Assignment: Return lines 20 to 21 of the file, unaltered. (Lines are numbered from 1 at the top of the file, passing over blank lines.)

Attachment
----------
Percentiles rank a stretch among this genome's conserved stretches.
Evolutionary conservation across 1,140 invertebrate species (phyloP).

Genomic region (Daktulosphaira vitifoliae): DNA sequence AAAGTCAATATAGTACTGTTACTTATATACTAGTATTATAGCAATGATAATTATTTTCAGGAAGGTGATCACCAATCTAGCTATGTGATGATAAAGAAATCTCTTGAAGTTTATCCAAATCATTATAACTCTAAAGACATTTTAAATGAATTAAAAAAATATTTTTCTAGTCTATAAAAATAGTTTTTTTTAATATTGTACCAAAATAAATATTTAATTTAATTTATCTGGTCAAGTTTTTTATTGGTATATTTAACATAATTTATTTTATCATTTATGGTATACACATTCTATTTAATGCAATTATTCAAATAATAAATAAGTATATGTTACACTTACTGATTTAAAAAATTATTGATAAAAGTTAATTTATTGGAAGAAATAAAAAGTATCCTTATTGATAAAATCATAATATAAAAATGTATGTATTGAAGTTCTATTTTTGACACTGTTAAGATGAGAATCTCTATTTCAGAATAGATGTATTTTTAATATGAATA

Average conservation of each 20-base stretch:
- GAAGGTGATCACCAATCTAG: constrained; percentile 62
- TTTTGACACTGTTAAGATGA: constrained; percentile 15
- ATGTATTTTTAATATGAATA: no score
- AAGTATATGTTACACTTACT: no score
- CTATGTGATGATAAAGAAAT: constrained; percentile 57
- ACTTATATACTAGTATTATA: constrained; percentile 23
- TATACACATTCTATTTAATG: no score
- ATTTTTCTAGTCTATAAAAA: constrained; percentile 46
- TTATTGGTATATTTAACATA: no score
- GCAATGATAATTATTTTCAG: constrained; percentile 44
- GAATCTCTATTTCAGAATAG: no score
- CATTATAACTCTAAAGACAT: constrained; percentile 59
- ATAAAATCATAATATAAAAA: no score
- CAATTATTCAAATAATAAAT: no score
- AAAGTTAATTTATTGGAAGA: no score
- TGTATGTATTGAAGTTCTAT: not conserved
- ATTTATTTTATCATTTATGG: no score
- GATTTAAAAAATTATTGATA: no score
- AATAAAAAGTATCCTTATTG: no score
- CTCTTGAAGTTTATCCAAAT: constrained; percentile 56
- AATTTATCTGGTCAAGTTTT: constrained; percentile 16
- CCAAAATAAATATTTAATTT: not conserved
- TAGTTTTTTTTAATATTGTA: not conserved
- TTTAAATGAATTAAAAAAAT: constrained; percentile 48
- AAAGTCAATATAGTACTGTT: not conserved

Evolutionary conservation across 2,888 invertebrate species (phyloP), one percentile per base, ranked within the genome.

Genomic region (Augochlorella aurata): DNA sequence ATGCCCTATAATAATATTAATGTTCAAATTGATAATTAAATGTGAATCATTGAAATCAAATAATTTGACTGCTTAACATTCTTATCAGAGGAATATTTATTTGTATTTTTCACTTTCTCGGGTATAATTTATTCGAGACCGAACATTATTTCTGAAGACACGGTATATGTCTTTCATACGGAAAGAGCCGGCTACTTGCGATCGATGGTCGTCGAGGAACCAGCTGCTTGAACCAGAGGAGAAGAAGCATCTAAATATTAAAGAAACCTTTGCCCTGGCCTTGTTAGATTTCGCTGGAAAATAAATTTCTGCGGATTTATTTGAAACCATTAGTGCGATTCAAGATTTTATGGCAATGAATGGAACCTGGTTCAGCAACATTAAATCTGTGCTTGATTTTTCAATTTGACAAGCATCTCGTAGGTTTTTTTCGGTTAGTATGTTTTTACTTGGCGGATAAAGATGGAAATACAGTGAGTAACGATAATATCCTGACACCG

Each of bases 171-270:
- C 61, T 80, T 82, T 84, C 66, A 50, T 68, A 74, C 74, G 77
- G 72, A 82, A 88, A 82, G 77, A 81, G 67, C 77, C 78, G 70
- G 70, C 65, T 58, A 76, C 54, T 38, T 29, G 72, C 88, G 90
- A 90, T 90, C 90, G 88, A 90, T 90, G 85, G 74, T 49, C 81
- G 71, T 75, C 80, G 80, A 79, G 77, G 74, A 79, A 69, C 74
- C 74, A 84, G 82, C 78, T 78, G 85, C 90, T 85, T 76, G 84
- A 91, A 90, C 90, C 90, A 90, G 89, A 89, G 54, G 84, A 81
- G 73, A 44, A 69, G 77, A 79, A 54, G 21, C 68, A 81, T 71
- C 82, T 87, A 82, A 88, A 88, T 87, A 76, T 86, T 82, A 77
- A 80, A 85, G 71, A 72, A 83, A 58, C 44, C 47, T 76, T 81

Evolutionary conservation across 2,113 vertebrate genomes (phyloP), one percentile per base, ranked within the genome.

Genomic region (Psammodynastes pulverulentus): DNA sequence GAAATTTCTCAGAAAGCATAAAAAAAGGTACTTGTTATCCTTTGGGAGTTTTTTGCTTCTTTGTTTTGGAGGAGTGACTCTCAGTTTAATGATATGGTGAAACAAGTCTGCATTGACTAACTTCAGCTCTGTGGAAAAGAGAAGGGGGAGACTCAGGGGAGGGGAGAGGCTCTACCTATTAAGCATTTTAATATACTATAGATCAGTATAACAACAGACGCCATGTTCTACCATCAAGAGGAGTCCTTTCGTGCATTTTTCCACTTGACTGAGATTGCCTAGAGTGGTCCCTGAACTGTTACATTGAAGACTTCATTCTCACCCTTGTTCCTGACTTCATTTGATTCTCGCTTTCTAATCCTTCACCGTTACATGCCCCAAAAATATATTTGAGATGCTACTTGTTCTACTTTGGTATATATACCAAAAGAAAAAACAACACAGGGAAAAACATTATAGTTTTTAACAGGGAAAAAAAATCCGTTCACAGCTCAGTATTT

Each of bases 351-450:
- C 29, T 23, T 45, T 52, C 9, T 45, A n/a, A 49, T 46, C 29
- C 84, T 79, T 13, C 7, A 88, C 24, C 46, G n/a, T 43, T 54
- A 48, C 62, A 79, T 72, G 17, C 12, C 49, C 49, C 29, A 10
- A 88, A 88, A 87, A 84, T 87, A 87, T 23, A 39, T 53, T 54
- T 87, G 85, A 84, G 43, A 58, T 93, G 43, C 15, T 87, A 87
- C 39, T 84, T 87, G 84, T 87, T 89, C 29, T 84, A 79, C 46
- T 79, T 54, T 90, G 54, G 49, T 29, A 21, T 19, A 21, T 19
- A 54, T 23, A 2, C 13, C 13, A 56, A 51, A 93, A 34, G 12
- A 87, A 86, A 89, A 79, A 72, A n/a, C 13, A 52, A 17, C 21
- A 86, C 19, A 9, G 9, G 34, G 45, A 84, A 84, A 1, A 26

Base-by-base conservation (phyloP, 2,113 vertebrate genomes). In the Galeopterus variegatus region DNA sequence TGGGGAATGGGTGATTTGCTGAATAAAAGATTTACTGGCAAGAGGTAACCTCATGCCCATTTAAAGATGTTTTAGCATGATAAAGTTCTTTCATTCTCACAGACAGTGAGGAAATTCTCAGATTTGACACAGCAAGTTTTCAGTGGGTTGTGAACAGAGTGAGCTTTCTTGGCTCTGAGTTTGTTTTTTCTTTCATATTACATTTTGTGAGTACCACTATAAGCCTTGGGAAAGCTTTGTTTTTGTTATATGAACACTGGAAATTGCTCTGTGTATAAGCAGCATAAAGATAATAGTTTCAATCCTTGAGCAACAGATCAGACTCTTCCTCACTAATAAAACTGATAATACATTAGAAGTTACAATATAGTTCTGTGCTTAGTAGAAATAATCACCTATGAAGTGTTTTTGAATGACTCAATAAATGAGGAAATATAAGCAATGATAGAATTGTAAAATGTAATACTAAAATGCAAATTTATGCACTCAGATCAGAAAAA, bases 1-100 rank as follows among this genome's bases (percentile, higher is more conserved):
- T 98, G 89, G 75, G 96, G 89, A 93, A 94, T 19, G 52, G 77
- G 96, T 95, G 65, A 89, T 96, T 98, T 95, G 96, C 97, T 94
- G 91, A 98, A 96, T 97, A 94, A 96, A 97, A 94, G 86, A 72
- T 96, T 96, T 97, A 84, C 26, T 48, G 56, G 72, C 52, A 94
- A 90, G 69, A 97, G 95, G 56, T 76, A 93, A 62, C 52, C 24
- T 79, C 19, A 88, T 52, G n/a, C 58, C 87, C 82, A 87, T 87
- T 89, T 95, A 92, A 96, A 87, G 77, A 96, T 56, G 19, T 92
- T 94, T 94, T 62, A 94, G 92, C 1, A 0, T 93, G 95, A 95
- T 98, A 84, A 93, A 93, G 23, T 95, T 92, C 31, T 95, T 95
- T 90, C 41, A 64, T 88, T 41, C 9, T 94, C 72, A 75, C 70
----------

- TGTATGTATTGAAGTTCTAT: not conserved
- ATTTATTTTATCATTTATGG: no score